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Producer Daron was assaulted by a homeless man in San Francisco

In this April 26, 2018, file photo, a man lies on the sidewalk beside a recyclable trash bin in San Francisco. (AP Photo/Ben Margot, File)

I knew there were going to be issues when I visited San Francisco, but not like this.

The Jason Rantz Show recently covered San Francisco’s homeless problem, and how that city’s new “Poop Patrol” employees make well over $100,000 a year to clean the streets of human excrement. So as I went on a weekend trip with my wife to the city, I was aware that we may be stepping over some poop and needles.

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It was worse than that. We weren’t even in San Francisco for an hour before I was assaulted by a homeless man.

We were outside of The Ferry Building on The Embarcadero. I was looking down at my phone to order a Lyft to our next destination when it happened. A man, clearly having some kind of breakdown, shuffled towards me and buried his elbow into my abdomen. The blow nearly knocked me over. As I began to look up to see what had happened, my wife Ashley grabbed my arm and pulled me away. She had seen it coming and she knew that if I turned to make eye-contact with the man the confrontation would have escalated. She hurried me away from the man, who now stood motionless, cursing loudly at me.

Big cities and strange people don’t usually bother me. I have kind of been floating through life without many worries. This was the first time I’ve been afraid. While the blow from the man’s elbow didn’t necessarily hurt, it had an impact on me. I couldn’t help but fixate on how much worse it could have been. “What if he had a knife,” I thought to myself. “What if Ashley hadn’t pulled me away so quickly?”

The event dictated the rest of the trip. I wasn’t acting like myself. I was reluctant to walk anywhere. I wanted to hang at the hotel bar all night. The restaurant we visited that evening was only two blocks away. I was beginning to cringe and fold into myself every time we passed another shady looking person — which was often.

One of our Lyft drivers took us through The Tenderloin neighborhood in San Francisco, which is apparently the epicenter of the problem right now. It’s sort of like the eye of a storm, but this storm is a category 5 homelessness crisis. It looked like a third world country in the heart of a thriving financial district. And in a major American city. Beautiful skyscrapers soared above houses made of crates, garbage lined streets, and exposed butts (of which I saw three).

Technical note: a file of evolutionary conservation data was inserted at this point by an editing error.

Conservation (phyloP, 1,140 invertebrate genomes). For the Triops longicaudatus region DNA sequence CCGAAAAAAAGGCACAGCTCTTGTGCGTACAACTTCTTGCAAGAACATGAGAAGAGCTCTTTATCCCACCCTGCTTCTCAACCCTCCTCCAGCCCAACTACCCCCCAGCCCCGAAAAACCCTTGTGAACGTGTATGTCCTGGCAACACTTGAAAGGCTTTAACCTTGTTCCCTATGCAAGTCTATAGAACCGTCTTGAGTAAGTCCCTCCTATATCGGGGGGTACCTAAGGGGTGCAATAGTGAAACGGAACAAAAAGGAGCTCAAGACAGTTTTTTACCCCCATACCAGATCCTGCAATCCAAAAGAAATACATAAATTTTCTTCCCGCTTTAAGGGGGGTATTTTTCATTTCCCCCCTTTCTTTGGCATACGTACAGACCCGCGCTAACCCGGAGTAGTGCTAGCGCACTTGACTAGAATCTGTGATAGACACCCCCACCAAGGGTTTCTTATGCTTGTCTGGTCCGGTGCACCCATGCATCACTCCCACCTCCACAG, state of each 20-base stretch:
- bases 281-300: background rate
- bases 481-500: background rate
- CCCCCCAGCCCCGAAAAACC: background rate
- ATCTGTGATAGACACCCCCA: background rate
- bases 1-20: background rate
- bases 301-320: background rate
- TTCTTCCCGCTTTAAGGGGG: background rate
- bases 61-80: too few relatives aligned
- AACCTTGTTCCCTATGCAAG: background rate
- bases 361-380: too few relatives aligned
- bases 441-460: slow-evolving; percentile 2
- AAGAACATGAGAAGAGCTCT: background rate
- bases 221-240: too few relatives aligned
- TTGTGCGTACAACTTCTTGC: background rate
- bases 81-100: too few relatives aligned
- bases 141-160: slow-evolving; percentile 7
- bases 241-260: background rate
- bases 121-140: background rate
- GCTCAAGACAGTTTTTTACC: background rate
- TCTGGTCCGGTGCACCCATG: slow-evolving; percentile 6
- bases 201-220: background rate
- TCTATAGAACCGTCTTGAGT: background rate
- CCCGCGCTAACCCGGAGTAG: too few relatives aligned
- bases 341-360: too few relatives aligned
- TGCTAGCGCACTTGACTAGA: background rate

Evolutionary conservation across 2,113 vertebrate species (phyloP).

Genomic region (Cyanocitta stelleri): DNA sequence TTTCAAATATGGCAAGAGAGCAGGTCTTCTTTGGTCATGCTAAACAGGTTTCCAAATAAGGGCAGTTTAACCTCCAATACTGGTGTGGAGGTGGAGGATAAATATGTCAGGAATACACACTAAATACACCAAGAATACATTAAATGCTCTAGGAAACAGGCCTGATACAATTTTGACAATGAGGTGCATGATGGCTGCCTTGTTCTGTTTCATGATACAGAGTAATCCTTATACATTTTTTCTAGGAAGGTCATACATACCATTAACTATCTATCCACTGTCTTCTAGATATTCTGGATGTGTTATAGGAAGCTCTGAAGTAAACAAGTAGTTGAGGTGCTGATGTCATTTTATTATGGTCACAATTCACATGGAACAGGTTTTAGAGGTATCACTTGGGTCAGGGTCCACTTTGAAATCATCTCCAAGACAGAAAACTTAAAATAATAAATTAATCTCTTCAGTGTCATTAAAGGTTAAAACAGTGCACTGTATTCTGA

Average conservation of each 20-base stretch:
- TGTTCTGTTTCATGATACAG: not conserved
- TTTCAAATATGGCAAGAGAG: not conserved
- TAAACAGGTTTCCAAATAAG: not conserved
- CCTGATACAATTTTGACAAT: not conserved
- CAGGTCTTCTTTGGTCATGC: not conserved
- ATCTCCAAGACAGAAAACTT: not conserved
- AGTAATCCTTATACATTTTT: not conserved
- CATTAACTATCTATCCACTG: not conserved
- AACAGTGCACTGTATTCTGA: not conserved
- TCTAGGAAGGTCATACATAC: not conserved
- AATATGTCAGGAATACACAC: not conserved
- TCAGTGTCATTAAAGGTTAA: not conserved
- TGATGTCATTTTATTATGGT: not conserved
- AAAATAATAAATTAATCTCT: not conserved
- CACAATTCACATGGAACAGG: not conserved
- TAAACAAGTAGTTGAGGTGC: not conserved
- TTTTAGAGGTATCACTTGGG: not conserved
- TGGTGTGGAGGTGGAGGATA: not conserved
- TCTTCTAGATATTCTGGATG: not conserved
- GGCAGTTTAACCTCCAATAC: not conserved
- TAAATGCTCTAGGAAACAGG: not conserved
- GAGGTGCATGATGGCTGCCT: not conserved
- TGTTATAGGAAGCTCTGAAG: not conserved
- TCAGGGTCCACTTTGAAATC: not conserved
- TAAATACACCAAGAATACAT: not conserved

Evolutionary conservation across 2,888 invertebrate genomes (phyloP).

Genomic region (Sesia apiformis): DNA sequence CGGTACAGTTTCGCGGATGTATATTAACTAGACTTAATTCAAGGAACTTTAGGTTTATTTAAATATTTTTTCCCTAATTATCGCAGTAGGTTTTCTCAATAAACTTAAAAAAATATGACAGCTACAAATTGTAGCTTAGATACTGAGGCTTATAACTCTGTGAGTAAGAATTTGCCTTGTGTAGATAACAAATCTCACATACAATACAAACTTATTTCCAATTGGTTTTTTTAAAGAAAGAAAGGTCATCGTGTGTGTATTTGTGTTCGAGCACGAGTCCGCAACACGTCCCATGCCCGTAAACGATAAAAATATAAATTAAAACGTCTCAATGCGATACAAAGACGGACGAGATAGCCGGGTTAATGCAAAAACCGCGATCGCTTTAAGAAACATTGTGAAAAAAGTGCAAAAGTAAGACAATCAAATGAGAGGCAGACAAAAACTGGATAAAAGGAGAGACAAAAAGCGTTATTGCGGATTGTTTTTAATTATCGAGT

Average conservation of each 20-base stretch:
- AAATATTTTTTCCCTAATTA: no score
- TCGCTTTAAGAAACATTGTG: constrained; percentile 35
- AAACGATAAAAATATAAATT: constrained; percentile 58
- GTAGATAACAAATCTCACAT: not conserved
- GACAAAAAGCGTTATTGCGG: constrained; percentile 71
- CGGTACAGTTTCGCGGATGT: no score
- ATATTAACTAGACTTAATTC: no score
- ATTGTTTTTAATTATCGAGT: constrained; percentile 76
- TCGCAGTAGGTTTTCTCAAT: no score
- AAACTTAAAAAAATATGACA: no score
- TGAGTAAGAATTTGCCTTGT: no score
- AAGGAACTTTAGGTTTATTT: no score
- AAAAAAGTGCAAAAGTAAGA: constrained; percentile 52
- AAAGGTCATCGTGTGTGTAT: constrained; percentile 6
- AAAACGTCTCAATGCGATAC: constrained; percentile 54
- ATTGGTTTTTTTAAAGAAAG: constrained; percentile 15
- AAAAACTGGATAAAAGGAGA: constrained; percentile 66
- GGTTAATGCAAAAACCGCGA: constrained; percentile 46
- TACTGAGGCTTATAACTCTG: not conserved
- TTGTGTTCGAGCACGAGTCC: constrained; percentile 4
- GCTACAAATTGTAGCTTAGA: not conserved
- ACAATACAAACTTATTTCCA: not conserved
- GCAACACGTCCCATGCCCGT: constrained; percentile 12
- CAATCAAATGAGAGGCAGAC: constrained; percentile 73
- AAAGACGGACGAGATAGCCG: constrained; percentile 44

I had promised Jason that I would take pictures, but I was genuinely too afraid to point my camera in their direction.

Ashley and I couldn’t stop talking about it with the San Franciscans we met. We were told that The Tenderloin, a major area right in the heart of downtown, had gotten so bad because the homeless people have pushed out of the residential areas. I can understand why people wouldn’t want these people outside of their homes. They were aggressive. They had a totally different vibe than homeless people in Seattle.

I kept wondering why the city wasn’t doing anything about it. There were clear crimes being committed at any given moment. The only police officer I saw was flashing his red and blue lights at a driver stopped at a traffic light. He told the driver to “pull over to the side of the road” over his megaphone. I’m not sure what law the driver had violated, but it couldn’t have been worse than assaulting a tourist in the middle of the day.

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